Nd population. Nevertheless, it is also well demonstrated that this particular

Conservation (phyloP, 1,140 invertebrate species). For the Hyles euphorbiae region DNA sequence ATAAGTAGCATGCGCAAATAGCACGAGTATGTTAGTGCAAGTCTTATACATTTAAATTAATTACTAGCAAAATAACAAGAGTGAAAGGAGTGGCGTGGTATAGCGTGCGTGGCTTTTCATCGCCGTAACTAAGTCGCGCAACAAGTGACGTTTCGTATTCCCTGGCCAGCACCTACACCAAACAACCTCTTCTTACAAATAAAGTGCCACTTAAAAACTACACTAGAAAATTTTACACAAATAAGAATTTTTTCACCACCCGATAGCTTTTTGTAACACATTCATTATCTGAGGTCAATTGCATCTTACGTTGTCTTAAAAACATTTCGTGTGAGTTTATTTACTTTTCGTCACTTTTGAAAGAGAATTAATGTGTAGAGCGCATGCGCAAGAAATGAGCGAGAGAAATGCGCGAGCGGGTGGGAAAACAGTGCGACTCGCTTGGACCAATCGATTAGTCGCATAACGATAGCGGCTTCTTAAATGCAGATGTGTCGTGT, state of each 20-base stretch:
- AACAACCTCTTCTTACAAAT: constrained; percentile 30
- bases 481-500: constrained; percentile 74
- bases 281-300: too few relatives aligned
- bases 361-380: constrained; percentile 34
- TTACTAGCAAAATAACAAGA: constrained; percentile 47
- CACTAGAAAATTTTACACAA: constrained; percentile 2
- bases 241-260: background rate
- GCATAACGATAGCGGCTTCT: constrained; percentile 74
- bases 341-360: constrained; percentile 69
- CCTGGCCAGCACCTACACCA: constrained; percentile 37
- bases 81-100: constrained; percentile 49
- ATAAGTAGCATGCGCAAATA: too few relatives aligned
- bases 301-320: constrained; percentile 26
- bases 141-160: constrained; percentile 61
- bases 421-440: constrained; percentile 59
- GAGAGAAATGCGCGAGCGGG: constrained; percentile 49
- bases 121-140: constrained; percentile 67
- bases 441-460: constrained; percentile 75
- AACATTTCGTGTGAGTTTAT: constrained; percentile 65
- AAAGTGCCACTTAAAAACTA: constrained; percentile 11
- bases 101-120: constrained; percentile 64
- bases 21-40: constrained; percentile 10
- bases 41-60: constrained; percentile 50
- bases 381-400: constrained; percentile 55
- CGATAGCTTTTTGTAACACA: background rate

Nd population. Nevertheless, it is also well demonstrated that this particular patient group is more likely to terminate treatment prematurely and displays lower rates of treatment compliance than their native counterparts. This reluctance for service utilization might be partially because of the fact that people from non-Western ethnocultural backgrounds (e.g., Turkey) often have a different notion and comprehension of mental VER-52296 supplier health and illness as compared with those of the people from Western societies. Such mismatch often results in discrepancies between the needs and expectations of immigrant patients and clinicians, which attenuate the communication and effectiveness of treatment and lead to unexplained high dropout rates. To provide continued provision of culture-sensitive, high quality, evidence-based mental health care, the advancement of researches exploring such sociocultural differences between the patients’ and the clinicians’ notions of mental health must occur. In response to these problems, the current review aims to explore the interplay between culture and mental processes that associate with the etiology, maintenance, and management of depression among Turkish immigrant patients. This is to inform clinicians regarding culturespecific correlates of depression among Turkish patients to enable them to present interventions that fit the needs and expectations of this particular patient group. Keywords: Culture, psychotherapy immigration, mental health, depression,AN OVERVIEW ON MIGRATION AND MENTAL HEALTH IN EUROPEToday, the demographic profile of Europe’s population is considerably more heterogeneous than it has ever been before. The increased inflow of immigrants has been stated as a key force in this contemporary demographic diversity. Past and recent reports have demonstrated that throughout Western Europe, the number of foreign populations has been rising and is estimated to be 56 million international immigrants. In 2014, the number of people living in the EU-28 who were citizens of non-member countries was 19.6 million, while the number of people living in the EU-28 who had been born outside of the EU was 33.5 million (1). Turkish immigrants form one of the largest immigrant groups in Western Europe reaching a total population of nearly 4 million (2). The largest number of Turkish immigrant workers is found in Germany followed by France, the Netherlands, Austria, Belgium, Switzerland, the United Kingdom, Sweden, Denmark, Italy, and Norway (3). As is well known, adaptation to a new culture, namely acculturation, can present difficulties that immigrants have to cope with. The process of integration into new styles of interpersonal relationships, social rules, organization of community services, etc., may be stressful in its own right because immigrants may feel a threat to their sense of self-efficacy (4). Additionally, reconciling the norms and values of their new and old cultures may be buy BX795 difficult, particularly when these are conflicting (5,6,7). Together with the difficulties that are normally occur during immigration (i.e., loss and bereavement), such adverse psychological effects, known as acculturative stress, put immigrants at increased risk of poor mental health. Accordingly, several studies indicated that the immigration and its related acculturation stress are associated with a higher risk of mental disorders, such as anxiety and depression (8). This might be especially true for immigrants with a Turkish back.Nd population. Nevertheless, it is also well demonstrated that this particular patient group is more likely to terminate treatment prematurely and displays lower rates of treatment compliance than their native counterparts. This reluctance for service utilization might be partially because of the fact that people from non-Western ethnocultural backgrounds (e.g., Turkey) often have a different notion and comprehension of mental health and illness as compared with those of the people from Western societies. Such mismatch often results in discrepancies between the needs and expectations of immigrant patients and clinicians, which attenuate the communication and effectiveness of treatment and lead to unexplained high dropout rates. To provide continued provision of culture-sensitive, high quality, evidence-based mental health care, the advancement of researches exploring such sociocultural differences between the patients’ and the clinicians’ notions of mental health must occur. In response to these problems, the current review aims to explore the interplay between culture and mental processes that associate with the etiology, maintenance, and management of depression among Turkish immigrant patients. This is to inform clinicians regarding culturespecific correlates of depression among Turkish patients to enable them to present interventions that fit the needs and expectations of this particular patient group. Keywords: Culture, psychotherapy immigration, mental health, depression,AN OVERVIEW ON MIGRATION AND MENTAL HEALTH IN EUROPEToday, the demographic profile of Europe’s population is considerably more heterogeneous than it has ever been before. The increased inflow of immigrants has been stated as a key force in this contemporary demographic diversity. Past and recent reports have demonstrated that throughout Western Europe, the number of foreign populations has been rising and is estimated to be 56 million international immigrants. In 2014, the number of people living in the EU-28 who were citizens of non-member countries was 19.6 million, while the number of people living in the EU-28 who had been born outside of the EU was 33.5 million (1). Turkish immigrants form one of the largest immigrant groups in Western Europe reaching a total population of nearly 4 million (2). The largest number of Turkish immigrant workers is found in Germany followed by France, the Netherlands, Austria, Belgium, Switzerland, the United Kingdom, Sweden, Denmark, Italy, and Norway (3). As is well known, adaptation to a new culture, namely acculturation, can present difficulties that immigrants have to cope with. The process of integration into new styles of interpersonal relationships, social rules, organization of community services, etc., may be stressful in its own right because immigrants may feel a threat to their sense of self-efficacy (4). Additionally, reconciling the norms and values of their new and old cultures may be difficult, particularly when these are conflicting (5,6,7). Together with the difficulties that are normally occur during immigration (i.e., loss and bereavement), such adverse psychological effects, known as acculturative stress, put immigrants at increased risk of poor mental health. Accordingly, several studies indicated that the immigration and its related acculturation stress are associated with a higher risk of mental disorders, such as anxiety and depression (8). This might be especially true for immigrants with a Turkish back.